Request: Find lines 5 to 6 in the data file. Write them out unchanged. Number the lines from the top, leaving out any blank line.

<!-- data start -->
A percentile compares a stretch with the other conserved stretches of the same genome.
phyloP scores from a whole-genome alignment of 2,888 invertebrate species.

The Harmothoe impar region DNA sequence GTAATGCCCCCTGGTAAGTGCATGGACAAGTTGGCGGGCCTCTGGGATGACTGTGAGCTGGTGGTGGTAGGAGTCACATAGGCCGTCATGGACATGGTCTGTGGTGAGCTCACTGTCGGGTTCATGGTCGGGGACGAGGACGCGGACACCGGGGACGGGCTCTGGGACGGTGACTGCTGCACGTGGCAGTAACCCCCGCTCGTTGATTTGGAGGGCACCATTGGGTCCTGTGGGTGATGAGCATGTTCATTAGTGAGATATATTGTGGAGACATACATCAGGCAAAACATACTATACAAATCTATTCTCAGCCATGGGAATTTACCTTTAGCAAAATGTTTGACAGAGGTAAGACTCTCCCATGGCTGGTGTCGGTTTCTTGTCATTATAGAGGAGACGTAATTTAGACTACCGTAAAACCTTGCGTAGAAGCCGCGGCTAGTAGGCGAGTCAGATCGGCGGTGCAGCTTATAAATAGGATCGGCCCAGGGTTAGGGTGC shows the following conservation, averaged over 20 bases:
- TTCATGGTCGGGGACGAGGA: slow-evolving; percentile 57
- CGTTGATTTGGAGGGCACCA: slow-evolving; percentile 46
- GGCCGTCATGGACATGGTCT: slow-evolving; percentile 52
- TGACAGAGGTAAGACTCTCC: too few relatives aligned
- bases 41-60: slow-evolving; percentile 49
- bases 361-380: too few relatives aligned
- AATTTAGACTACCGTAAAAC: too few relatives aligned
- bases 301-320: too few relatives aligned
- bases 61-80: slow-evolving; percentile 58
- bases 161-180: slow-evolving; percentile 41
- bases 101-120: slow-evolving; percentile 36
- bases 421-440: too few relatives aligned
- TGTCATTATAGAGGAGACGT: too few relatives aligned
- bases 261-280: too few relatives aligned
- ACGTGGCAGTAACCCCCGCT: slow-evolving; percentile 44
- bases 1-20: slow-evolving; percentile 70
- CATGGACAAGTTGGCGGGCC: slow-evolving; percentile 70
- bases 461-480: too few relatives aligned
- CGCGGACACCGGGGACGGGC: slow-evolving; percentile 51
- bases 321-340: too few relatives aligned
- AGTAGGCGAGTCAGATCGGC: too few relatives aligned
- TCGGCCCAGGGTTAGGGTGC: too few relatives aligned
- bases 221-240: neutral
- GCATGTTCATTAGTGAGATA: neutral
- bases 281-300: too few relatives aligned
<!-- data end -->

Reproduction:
- CGTTGATTTGGAGGGCACCA: slow-evolving; percentile 46
- GGCCGTCATGGACATGGTCT: slow-evolving; percentile 52